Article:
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You may be wondering, is Uruguay a good place to retire? Well, the overarching answer is yes! It is rapidly becoming a popular digital nomad and retirement destination mostly because of its affordable living and warm temperature. This small South American country may not be on many people’s radars but choosing to live or retire in Uruguay has become a favored decision.
Uruguay is the second smallest country on the continent. Sometimes dubbed “the Switzerland of South America ”, Uruguay is bursting with geographically diverse landscapes. Sandwiched between neighboring countries Argentina and Brazil, this small country has 660 km of coastline. White sandy, palm tree lined beaches are plentiful, and Uruguay even boasts some of the most luxurious beach resorts. When you are not by the beach you can enjoy the country’s vineyards, which produce some of South America’s best, most flavorful wines.
There are a plethora of practical factors that mean living in Uruguay is a good idea. Uruguay is considered one of the most progressive countries in South America. It is politically, socially, and economically stable. There are no threats of earthquakes or hurricanes like in other nearby countries, providing further evidence as to why living in Uruguay is a good idea. If living in a country with modern infrastructure and services is important to you, then Uruguay also offers this. People are drawn to the country because you can live in awesome cities and the beautiful countryside, whilst still experiencing a top quality of life abroad.
Living in Uruguay is what you make of it. There is so much on offer in this small country in terms of lifestyle it really is up to you to decide what kind of Uruguayan life you want to embrace. The Capital city of Montevideo has a vibrant cultural scene, whereas costal towns like Punta del Este is a beach lover’s paradise and beach town Atlántida has more of a small town feel. Choosing the best place to retire in Uruguay is tricky only because there are so many excellent choices.
Uruguay’s population is around 3.4 million, and around half of these people live in the capital, Montevideo and its metropolitan area and old city. Uruguay has a multicultural heritage which has made its people widely accepting of cultural diversity and foreigners. Uruguayan people are mainly Spanish and Italian immigrants. They are friendly, accepting and always up for a good time. Whether locals are enjoying the tango, folk music, a jazz session or some of the nation’s food they do so together with a great sense of community.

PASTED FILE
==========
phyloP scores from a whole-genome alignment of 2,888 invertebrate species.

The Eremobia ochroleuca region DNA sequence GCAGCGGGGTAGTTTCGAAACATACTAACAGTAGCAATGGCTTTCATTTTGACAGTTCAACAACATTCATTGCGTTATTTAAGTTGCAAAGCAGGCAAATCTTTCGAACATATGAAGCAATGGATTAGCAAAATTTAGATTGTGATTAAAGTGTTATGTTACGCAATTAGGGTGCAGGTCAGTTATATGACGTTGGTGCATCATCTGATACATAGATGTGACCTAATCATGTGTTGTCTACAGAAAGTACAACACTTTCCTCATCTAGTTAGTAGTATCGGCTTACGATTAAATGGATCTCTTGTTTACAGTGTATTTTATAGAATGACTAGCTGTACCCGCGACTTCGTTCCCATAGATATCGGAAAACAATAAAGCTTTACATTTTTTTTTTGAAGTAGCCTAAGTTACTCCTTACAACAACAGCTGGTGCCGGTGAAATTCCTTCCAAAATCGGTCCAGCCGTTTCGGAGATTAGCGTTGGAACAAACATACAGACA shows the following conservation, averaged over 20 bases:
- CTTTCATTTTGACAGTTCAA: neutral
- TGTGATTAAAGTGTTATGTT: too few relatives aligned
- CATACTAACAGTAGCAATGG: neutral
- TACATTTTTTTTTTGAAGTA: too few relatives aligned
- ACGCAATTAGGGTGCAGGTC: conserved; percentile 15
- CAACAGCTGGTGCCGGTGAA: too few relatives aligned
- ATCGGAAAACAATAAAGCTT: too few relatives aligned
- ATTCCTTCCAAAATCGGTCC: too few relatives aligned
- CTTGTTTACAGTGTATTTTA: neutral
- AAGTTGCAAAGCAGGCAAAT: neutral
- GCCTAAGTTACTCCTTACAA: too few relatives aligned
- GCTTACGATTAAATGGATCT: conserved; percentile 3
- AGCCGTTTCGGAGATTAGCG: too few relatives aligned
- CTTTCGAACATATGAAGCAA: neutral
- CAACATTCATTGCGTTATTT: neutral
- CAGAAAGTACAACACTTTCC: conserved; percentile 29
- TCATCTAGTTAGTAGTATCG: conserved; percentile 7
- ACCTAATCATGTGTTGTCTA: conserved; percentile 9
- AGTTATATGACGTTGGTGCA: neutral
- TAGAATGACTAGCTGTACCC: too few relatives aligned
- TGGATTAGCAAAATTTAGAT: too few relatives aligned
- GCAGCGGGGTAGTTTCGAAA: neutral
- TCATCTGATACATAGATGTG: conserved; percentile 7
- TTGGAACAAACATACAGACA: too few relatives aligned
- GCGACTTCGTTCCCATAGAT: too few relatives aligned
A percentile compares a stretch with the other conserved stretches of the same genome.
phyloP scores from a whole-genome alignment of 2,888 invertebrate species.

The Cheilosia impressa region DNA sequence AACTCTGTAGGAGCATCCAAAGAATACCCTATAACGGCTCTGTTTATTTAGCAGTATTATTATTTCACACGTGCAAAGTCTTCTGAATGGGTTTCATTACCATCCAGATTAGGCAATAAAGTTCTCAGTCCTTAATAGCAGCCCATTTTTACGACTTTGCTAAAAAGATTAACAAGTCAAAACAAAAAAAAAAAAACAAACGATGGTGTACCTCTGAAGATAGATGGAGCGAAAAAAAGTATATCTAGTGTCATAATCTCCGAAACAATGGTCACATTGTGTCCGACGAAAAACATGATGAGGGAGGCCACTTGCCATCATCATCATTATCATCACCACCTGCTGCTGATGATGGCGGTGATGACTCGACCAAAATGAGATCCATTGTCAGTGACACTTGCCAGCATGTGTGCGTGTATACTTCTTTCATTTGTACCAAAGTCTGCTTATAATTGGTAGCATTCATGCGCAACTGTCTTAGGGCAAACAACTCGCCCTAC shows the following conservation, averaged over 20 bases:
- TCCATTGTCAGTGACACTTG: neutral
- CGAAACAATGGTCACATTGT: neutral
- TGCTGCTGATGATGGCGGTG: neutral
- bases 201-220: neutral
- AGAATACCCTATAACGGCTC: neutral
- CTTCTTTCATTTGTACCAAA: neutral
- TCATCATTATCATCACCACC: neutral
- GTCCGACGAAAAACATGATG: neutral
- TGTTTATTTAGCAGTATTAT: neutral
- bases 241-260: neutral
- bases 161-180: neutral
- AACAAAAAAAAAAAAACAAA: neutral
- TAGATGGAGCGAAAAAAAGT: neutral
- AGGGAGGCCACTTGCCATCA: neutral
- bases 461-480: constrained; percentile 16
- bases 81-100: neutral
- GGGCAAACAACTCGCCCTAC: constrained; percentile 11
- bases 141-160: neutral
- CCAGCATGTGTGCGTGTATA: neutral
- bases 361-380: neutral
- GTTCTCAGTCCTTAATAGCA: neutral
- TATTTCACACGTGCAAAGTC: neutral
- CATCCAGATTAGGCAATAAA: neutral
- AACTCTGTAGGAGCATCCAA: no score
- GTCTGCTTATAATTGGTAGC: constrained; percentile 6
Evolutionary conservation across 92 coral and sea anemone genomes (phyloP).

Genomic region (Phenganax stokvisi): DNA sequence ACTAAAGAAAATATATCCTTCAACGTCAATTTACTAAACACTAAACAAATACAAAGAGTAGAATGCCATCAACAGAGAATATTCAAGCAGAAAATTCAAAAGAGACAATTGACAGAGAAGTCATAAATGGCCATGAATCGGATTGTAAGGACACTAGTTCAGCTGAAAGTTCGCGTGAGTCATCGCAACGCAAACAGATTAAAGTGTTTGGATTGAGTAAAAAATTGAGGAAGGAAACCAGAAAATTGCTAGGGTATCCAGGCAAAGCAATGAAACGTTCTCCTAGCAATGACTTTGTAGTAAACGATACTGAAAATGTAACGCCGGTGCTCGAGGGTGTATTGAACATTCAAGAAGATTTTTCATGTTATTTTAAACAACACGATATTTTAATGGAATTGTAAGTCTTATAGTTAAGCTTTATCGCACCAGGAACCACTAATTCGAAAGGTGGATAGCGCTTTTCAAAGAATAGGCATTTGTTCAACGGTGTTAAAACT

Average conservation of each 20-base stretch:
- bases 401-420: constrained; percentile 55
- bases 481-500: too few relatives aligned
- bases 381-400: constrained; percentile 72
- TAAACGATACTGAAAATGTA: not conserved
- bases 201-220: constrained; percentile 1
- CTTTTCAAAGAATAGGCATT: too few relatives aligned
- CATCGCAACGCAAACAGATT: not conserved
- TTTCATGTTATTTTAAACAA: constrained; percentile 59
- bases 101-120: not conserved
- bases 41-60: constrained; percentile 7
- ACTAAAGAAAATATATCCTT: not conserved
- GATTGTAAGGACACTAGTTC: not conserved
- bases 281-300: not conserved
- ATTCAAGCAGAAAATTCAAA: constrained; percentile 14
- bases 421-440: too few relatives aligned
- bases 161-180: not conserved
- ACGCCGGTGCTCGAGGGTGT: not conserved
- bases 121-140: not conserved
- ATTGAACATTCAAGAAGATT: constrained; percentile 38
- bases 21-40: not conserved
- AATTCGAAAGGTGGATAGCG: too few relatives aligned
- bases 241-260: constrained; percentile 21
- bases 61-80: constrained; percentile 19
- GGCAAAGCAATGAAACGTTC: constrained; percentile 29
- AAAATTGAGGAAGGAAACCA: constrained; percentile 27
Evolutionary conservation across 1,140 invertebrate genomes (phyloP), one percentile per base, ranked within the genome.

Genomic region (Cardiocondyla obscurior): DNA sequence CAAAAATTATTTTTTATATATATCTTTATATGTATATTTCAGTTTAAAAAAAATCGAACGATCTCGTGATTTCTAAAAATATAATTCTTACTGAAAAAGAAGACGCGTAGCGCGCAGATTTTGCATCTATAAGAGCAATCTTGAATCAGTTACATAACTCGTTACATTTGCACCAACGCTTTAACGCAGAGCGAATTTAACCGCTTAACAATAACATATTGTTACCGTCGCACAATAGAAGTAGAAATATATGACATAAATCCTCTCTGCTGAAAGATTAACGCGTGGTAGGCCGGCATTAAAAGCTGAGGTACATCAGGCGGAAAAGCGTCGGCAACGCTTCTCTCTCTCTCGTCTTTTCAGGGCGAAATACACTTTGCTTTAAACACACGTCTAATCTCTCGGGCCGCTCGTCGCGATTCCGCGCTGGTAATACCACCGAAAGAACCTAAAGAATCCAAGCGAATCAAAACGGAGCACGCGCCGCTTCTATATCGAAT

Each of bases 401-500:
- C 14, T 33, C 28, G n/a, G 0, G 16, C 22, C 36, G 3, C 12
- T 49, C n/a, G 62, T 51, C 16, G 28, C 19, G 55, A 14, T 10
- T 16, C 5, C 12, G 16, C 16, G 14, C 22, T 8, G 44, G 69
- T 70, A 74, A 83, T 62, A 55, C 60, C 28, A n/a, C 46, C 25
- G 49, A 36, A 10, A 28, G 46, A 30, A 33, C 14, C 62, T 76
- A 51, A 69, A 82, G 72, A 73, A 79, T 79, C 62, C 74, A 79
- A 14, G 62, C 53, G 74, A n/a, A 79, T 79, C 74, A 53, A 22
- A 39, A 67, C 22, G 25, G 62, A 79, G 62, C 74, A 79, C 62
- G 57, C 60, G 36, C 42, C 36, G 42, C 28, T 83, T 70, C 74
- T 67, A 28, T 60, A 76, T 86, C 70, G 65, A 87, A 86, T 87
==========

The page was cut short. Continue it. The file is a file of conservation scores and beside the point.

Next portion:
Often overshadowed by its much larger neighbors, Uruguay is still an incredible destination to visit as a tourist and an excellent place to retire too. If you are searching for a safe haven in South America, then living in Uruguay is an excellent option.
Uruguay’s pleasant climate is one of its most attractive features. The country enjoys a humid subtropical climate, with average temperatures between 40°F and 80°F year round. The evenings are characterized by cooler temperatures especially if you are living by the ocean. Unlike many South American countries there isn’t a distinctive wet and dry season in Uruguay. Typically, the mid-summer months of January and February experience very little rain in comparison to the rest of the year. Frost is rare and snow is something you just won’t see here. Very few people have and use air conditioning as the ocean breeze makes for very pleasant climate and cool evenings. Heat is needed in the wintertime.
If you’re looking to retire to Uruguay, then you’ll want to know what your day to day lifestyle will be like. In terms of location, Uruguay offers it all. If you want your retirement in Uruguay to be fast paced then head to the nation’s capital city, Montevideo. This city always ranks highest for quality of life in South America. If you want to relocate to Uruguay for a slower pace of life, then head to the countryside. Coastal areas like La Paloma are charming, characterful and perfect for a relaxed retirement.
Ask Uruguay expats what they love most about their lifestyle and many will attest to the liberal and lively atmosphere. Uruguay is a super progressive South American nation. Uruguayans are renowned for being highly tolerable and accepting of a variety of cultures and beliefs. The Economist even voted it “Country of the Year” in 2013.
Italy‘s and Spain‘s influence can be felt all over the country as Uruguayans are primarily of Spanish and northern Italian descent. A former Spanish colony, present-day Uruguay’s colonial heritage and stable politics and economy blend to give the country a unique European flair and feel.